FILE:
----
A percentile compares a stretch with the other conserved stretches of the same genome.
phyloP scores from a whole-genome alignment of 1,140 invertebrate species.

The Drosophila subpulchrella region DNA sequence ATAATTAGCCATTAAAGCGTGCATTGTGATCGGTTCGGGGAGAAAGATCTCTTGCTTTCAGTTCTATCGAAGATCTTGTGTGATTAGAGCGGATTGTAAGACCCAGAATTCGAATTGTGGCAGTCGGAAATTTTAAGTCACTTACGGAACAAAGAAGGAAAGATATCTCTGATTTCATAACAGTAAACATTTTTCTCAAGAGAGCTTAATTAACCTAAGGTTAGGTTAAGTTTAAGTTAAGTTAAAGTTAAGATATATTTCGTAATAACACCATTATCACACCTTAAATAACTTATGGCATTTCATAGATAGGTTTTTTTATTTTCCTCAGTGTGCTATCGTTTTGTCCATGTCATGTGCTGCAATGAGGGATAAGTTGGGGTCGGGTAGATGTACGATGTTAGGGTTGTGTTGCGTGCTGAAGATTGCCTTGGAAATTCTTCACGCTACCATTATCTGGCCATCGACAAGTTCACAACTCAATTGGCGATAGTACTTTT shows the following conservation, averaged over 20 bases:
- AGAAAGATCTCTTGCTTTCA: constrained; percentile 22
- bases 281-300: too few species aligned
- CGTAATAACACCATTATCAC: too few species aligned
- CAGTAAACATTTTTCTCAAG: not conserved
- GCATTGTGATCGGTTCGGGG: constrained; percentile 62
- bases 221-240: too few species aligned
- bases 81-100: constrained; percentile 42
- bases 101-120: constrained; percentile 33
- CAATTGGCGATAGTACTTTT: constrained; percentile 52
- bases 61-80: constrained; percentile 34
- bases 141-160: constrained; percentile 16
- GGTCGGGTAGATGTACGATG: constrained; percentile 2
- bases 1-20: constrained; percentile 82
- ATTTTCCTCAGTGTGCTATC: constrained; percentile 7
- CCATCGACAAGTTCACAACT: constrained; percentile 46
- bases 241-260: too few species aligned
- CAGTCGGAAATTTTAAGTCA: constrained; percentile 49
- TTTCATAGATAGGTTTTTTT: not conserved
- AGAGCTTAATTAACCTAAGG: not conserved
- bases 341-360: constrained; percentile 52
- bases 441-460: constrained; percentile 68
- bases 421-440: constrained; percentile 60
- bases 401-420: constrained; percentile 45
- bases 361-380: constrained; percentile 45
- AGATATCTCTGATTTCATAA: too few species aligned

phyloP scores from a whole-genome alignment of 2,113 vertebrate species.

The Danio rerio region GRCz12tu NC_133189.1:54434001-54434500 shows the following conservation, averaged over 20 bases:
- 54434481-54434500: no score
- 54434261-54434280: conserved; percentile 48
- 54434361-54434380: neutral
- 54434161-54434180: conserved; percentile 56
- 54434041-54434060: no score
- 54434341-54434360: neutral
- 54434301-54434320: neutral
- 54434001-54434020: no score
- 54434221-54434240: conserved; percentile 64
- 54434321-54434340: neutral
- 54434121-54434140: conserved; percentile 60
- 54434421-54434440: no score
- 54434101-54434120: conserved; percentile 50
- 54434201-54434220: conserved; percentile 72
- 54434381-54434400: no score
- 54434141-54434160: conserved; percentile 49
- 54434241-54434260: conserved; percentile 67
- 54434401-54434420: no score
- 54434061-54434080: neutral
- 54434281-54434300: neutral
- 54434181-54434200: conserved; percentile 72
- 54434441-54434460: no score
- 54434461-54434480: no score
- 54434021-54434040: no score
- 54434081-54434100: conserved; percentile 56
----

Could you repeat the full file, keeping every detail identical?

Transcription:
A percentile compares a stretch with the other conserved stretches of the same genome.
phyloP scores from a whole-genome alignment of 1,140 invertebrate species.

The Drosophila subpulchrella region DNA sequence ATAATTAGCCATTAAAGCGTGCATTGTGATCGGTTCGGGGAGAAAGATCTCTTGCTTTCAGTTCTATCGAAGATCTTGTGTGATTAGAGCGGATTGTAAGACCCAGAATTCGAATTGTGGCAGTCGGAAATTTTAAGTCACTTACGGAACAAAGAAGGAAAGATATCTCTGATTTCATAACAGTAAACATTTTTCTCAAGAGAGCTTAATTAACCTAAGGTTAGGTTAAGTTTAAGTTAAGTTAAAGTTAAGATATATTTCGTAATAACACCATTATCACACCTTAAATAACTTATGGCATTTCATAGATAGGTTTTTTTATTTTCCTCAGTGTGCTATCGTTTTGTCCATGTCATGTGCTGCAATGAGGGATAAGTTGGGGTCGGGTAGATGTACGATGTTAGGGTTGTGTTGCGTGCTGAAGATTGCCTTGGAAATTCTTCACGCTACCATTATCTGGCCATCGACAAGTTCACAACTCAATTGGCGATAGTACTTTT shows the following conservation, averaged over 20 bases:
- AGAAAGATCTCTTGCTTTCA: constrained; percentile 22
- bases 281-300: too few species aligned
- CGTAATAACACCATTATCAC: too few species aligned
- CAGTAAACATTTTTCTCAAG: not conserved
- GCATTGTGATCGGTTCGGGG: constrained; percentile 62
- bases 221-240: too few species aligned
- bases 81-100: constrained; percentile 42
- bases 101-120: constrained; percentile 33
- CAATTGGCGATAGTACTTTT: constrained; percentile 52
- bases 61-80: constrained; percentile 34
- bases 141-160: constrained; percentile 16
- GGTCGGGTAGATGTACGATG: constrained; percentile 2
- bases 1-20: constrained; percentile 82
- ATTTTCCTCAGTGTGCTATC: constrained; percentile 7
- CCATCGACAAGTTCACAACT: constrained; percentile 46
- bases 241-260: too few species aligned
- CAGTCGGAAATTTTAAGTCA: constrained; percentile 49
- TTTCATAGATAGGTTTTTTT: not conserved
- AGAGCTTAATTAACCTAAGG: not conserved
- bases 341-360: constrained; percentile 52
- bases 441-460: constrained; percentile 68
- bases 421-440: constrained; percentile 60
- bases 401-420: constrained; percentile 45
- bases 361-380: constrained; percentile 45
- AGATATCTCTGATTTCATAA: too few species aligned

phyloP scores from a whole-genome alignment of 2,113 vertebrate species.

The Danio rerio region GRCz12tu NC_133189.1:54434001-54434500 shows the following conservation, averaged over 20 bases:
- 54434481-54434500: no score
- 54434261-54434280: conserved; percentile 48
- 54434361-54434380: neutral
- 54434161-54434180: conserved; percentile 56
- 54434041-54434060: no score
- 54434341-54434360: neutral
- 54434301-54434320: neutral
- 54434001-54434020: no score
- 54434221-54434240: conserved; percentile 64
- 54434321-54434340: neutral
- 54434121-54434140: conserved; percentile 60
- 54434421-54434440: no score
- 54434101-54434120: conserved; percentile 50
- 54434201-54434220: conserved; percentile 72
- 54434381-54434400: no score
- 54434141-54434160: conserved; percentile 49
- 54434241-54434260: conserved; percentile 67
- 54434401-54434420: no score
- 54434061-54434080: neutral
- 54434281-54434300: neutral
- 54434181-54434200: conserved; percentile 72
- 54434441-54434460: no score
- 54434461-54434480: no score
- 54434021-54434040: no score
- 54434081-54434100: conserved; percentile 56